Rick looked at his bed in trepidation. If he slept would the nightmares come again?
Inky shadows and the eerie blue light of night seemed to paint the picture of a turbulent sea, frozen in time. Perfectly still. His girlfriend lay in that motionless ocean, tangled in the sheets on her side of the bed.
Her pillow was likely wet with tears. Most nights he held her as she cried. He remembered running his fingers along the scars on her forearms, from all the times she cut herself. She said cutting made the pain feel real. It made it into something she could touch, she could understand. The tears… those were more difficult to comprehend. He stopped asking what was wrong long ago. Her answer was always the same: I don't know.
Most nights he held her. But not tonight.
He eyed the plane ticket on the nightstand. Seven days ago he bought that ticket. Seven days ago the nightmares began. He took a deep breath. He would need his rest if he wanted to catch his flight.
He crawled into bed, soothed by its softness. Sleep seduced him into her seductive embrace, as she always did. The bliss of darkness never lasted long however. It was only a moment before the visions began.
He was at the airport.
7:10AM flight to San Francisco.
Some nights he got on the plane. He knew the terror of falling from the sky. The passengers screaming. The painful crack of his bones as the metal behemoth collided with the earth.
Most nights he fled. Running back home.
She held *him* on those nights. "I told you," she always said soothingly. "You never need to get on that plane. Just stay in my arms."
But days would pass and her arms would grow tired. The tears would come again, a dangerous deluge in a tempest of pain. And one day he wouldn't be there to hold her. Maybe he was at work. Maybe he was at the store. And he would find her lying on that bed, in a tangle of sheets, sprawled on her stomach like she always slept. But the ocean-colored sheets she slept in would be black, not blue. Soaked, wet, dripping.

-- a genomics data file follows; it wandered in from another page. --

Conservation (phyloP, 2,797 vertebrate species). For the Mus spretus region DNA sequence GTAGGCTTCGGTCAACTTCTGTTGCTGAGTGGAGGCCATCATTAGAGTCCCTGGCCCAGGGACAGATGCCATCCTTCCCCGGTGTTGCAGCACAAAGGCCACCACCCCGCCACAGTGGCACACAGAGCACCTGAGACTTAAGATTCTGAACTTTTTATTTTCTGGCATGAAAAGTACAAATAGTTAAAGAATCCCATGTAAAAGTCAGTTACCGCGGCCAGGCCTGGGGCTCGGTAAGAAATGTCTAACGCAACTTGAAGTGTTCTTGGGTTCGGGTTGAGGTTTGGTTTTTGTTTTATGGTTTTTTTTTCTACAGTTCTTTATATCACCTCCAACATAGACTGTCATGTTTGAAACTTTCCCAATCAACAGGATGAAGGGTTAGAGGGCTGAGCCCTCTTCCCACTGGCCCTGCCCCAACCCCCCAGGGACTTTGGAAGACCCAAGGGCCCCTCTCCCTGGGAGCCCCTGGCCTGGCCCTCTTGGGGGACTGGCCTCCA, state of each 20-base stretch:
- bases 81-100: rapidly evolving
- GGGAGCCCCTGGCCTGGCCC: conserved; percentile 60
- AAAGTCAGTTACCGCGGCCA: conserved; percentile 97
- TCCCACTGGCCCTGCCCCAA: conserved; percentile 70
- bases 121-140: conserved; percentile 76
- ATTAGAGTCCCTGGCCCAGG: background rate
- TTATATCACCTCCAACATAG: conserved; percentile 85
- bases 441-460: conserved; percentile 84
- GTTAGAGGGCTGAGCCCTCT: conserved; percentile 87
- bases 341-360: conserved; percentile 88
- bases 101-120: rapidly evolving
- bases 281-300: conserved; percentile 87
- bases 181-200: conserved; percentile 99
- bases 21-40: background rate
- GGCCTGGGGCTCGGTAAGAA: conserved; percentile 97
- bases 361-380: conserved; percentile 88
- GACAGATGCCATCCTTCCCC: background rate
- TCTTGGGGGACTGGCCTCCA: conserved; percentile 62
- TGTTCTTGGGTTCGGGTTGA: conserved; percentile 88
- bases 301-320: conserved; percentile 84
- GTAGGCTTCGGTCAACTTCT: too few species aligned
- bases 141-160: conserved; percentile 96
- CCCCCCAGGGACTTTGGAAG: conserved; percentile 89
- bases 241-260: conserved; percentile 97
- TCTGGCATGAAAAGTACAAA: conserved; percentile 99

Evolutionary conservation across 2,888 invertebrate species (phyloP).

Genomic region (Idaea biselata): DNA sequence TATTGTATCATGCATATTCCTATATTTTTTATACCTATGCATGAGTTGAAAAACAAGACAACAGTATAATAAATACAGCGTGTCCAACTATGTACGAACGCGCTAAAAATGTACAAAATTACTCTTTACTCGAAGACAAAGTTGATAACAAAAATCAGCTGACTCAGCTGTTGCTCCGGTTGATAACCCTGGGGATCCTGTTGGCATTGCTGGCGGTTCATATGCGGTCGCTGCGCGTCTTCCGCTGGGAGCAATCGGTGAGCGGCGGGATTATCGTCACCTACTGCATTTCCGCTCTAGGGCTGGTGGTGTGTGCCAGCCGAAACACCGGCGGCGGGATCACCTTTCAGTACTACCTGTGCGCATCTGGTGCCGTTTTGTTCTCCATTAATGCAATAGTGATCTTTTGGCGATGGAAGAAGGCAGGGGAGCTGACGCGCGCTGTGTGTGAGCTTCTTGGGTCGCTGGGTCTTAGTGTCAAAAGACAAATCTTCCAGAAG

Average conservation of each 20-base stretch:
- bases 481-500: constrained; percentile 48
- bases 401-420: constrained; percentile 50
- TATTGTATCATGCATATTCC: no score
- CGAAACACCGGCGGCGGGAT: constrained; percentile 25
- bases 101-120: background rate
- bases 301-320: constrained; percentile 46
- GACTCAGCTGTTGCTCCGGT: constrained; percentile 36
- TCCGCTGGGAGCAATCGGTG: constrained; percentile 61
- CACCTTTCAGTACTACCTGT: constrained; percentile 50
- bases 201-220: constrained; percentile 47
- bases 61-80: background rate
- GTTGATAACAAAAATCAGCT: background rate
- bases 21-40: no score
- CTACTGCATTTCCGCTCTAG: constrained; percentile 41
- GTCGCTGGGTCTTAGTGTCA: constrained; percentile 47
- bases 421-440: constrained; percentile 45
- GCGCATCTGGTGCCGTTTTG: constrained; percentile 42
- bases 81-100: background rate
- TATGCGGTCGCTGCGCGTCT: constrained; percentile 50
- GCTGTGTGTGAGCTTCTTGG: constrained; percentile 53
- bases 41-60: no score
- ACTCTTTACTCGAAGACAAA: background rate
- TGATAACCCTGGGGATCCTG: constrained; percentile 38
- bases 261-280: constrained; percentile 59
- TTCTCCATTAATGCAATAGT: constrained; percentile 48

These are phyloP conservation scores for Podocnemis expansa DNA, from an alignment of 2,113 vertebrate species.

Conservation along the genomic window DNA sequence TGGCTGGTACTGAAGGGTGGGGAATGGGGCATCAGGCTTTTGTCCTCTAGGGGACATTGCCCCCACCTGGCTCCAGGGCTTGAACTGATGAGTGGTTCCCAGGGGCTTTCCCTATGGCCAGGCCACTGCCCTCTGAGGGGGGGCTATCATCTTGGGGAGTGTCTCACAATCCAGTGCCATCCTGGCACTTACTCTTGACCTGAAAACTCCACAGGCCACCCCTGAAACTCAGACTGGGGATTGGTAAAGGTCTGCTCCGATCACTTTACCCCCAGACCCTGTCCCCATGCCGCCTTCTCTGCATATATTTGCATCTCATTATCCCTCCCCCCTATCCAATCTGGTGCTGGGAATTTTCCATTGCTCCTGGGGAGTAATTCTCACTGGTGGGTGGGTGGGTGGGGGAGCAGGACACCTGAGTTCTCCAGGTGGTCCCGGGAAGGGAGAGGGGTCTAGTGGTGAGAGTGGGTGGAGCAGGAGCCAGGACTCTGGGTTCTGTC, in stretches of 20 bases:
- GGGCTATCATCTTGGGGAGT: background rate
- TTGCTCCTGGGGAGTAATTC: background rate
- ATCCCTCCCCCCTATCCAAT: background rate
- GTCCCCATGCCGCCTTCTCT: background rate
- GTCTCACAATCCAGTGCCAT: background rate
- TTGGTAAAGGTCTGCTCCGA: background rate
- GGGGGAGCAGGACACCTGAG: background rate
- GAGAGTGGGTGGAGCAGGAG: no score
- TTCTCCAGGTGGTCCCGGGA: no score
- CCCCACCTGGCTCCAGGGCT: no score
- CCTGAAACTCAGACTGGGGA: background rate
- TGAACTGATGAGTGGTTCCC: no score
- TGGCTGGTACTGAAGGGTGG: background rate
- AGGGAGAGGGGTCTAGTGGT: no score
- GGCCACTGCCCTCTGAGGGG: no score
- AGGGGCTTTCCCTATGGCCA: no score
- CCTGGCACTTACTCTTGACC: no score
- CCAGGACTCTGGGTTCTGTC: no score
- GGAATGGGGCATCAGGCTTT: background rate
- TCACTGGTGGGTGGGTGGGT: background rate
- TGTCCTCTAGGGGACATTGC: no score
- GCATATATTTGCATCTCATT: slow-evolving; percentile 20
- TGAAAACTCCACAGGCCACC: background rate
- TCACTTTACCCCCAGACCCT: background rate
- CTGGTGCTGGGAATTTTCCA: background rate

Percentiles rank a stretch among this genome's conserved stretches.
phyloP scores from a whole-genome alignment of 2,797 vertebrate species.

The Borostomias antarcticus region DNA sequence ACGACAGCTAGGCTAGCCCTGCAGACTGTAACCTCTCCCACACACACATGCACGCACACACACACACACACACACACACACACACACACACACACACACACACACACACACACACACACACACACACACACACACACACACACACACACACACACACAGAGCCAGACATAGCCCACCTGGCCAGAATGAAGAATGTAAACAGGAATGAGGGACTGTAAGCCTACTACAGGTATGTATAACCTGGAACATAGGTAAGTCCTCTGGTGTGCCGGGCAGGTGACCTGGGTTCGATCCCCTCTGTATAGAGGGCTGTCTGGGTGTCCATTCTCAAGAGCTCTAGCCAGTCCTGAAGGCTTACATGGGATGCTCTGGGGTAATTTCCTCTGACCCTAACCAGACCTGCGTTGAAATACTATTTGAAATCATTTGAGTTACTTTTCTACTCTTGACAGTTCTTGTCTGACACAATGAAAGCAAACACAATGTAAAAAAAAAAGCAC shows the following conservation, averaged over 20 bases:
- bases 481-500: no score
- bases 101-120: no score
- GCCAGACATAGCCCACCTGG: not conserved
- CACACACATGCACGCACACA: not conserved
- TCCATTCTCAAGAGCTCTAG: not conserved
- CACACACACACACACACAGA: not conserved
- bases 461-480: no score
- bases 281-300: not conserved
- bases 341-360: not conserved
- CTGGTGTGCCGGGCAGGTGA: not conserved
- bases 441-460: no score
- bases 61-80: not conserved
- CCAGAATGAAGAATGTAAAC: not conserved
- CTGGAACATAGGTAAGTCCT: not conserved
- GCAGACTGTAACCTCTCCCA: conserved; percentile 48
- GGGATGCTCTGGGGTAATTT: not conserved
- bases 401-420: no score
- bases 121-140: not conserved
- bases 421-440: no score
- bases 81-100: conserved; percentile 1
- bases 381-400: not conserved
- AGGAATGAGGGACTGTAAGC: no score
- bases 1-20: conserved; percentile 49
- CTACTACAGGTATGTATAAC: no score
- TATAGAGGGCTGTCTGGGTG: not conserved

The cuts too deep this time.
He'd hold her body, screaming, oblivious to the blood seeping into his clothes.
"I'd like to upgrade to First Class." This was a dream. It wasn't real money.
The seats were more comfortable than he'd imagined. Why had he never flown First Class before? He looked around at the passengers, a man with a shrewd face reading Newsweek. A mother trying to get her two children to be quiet. An awkward student reading a book.
We're all going to die, he thought.
There was no turbulence. There never was. Only a loud pop. Rick never knew what it was that made them fall from the sky. But he never got used to that weightless feeling in his stomach, his insides floating as his body plummeted. Shrieks, children crying, something loud banging around in the cabin. Rick closed his eyes waiting for the inevitable…
Crunch. The world was agony. Blood filling his lungs. His broken ribs tore through his stomach.
It didn't go fast. It never did.
They would have a closed casket.
Tabatha would wear black. Her tears were different, not the soft leaking and whimpering wail he knew. No, her face was twisted and red, and her sobs were guttural and choked. Snot would come from her nose. It was agonizing to watch.
He wouldn't be there to hold her.
But Ben would be.
She'd cry in his arms this time. And soon, perhaps uncomfortably soon, she'd cry herself to sleep in his bed.
When the tears stopped and she had a moment to rest, she would say this: "I think, seeing someone I love die… I think I appreciate life in a way I never did before."
They'd hold each other every night after that. They'd have two children. She'd love them dearly. And she'd never cut herself again.
Rick opened his eyes. It was 5:15AM. His alarm would go off in 15 minutes. He disabled the alarm and crept out of bed.
If he kissed her goodbye, she would wake up. She would say what she always says. "You don't have to go!" She would beg him to stay. If he woke her, he would crawl back into bed and spend the day there.
He pulled on a shirt and slid his pants on. He didn’t bother packing a suitcase. He knew he wasn't going to need it.
Rick picked the ticket off of the nightstand. He had a plane to catch.